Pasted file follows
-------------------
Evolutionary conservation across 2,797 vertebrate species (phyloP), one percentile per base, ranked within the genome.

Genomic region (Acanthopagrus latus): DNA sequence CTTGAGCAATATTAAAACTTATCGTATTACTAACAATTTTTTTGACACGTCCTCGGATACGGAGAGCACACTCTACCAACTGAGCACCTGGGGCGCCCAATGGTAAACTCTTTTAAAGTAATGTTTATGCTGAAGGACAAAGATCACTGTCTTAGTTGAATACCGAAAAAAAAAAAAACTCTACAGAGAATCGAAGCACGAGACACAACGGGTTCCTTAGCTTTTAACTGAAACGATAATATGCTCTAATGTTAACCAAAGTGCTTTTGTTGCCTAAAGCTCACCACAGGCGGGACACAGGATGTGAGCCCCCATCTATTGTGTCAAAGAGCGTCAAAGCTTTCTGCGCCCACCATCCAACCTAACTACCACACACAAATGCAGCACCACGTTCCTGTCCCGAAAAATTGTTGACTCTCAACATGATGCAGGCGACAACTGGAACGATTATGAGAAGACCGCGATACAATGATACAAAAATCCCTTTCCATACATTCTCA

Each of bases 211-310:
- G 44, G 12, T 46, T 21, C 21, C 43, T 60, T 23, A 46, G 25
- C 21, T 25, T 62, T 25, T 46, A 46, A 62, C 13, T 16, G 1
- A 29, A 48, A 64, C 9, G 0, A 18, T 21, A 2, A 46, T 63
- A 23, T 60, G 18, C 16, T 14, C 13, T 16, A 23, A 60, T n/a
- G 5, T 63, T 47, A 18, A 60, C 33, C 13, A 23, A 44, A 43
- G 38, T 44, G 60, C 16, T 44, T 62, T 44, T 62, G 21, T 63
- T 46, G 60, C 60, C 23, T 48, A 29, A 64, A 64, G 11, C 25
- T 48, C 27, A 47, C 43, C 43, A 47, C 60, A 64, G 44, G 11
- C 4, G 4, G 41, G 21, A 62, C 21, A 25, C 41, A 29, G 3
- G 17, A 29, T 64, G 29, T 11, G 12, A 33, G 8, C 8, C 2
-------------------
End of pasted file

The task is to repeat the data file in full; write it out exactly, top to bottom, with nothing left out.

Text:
Evolutionary conservation across 2,797 vertebrate species (phyloP), one percentile per base, ranked within the genome.

Genomic region (Acanthopagrus latus): DNA sequence CTTGAGCAATATTAAAACTTATCGTATTACTAACAATTTTTTTGACACGTCCTCGGATACGGAGAGCACACTCTACCAACTGAGCACCTGGGGCGCCCAATGGTAAACTCTTTTAAAGTAATGTTTATGCTGAAGGACAAAGATCACTGTCTTAGTTGAATACCGAAAAAAAAAAAAACTCTACAGAGAATCGAAGCACGAGACACAACGGGTTCCTTAGCTTTTAACTGAAACGATAATATGCTCTAATGTTAACCAAAGTGCTTTTGTTGCCTAAAGCTCACCACAGGCGGGACACAGGATGTGAGCCCCCATCTATTGTGTCAAAGAGCGTCAAAGCTTTCTGCGCCCACCATCCAACCTAACTACCACACACAAATGCAGCACCACGTTCCTGTCCCGAAAAATTGTTGACTCTCAACATGATGCAGGCGACAACTGGAACGATTATGAGAAGACCGCGATACAATGATACAAAAATCCCTTTCCATACATTCTCA

Each of bases 211-310:
- G 44, G 12, T 46, T 21, C 21, C 43, T 60, T 23, A 46, G 25
- C 21, T 25, T 62, T 25, T 46, A 46, A 62, C 13, T 16, G 1
- A 29, A 48, A 64, C 9, G 0, A 18, T 21, A 2, A 46, T 63
- A 23, T 60, G 18, C 16, T 14, C 13, T 16, A 23, A 60, T n/a
- G 5, T 63, T 47, A 18, A 60, C 33, C 13, A 23, A 44, A 43
- G 38, T 44, G 60, C 16, T 44, T 62, T 44, T 62, G 21, T 63
- T 46, G 60, C 60, C 23, T 48, A 29, A 64, A 64, G 11, C 25
- T 48, C 27, A 47, C 43, C 43, A 47, C 60, A 64, G 44, G 11
- C 4, G 4, G 41, G 21, A 62, C 21, A 25, C 41, A 29, G 3
- G 17, A 29, T 64, G 29, T 11, G 12, A 33, G 8, C 8, C 2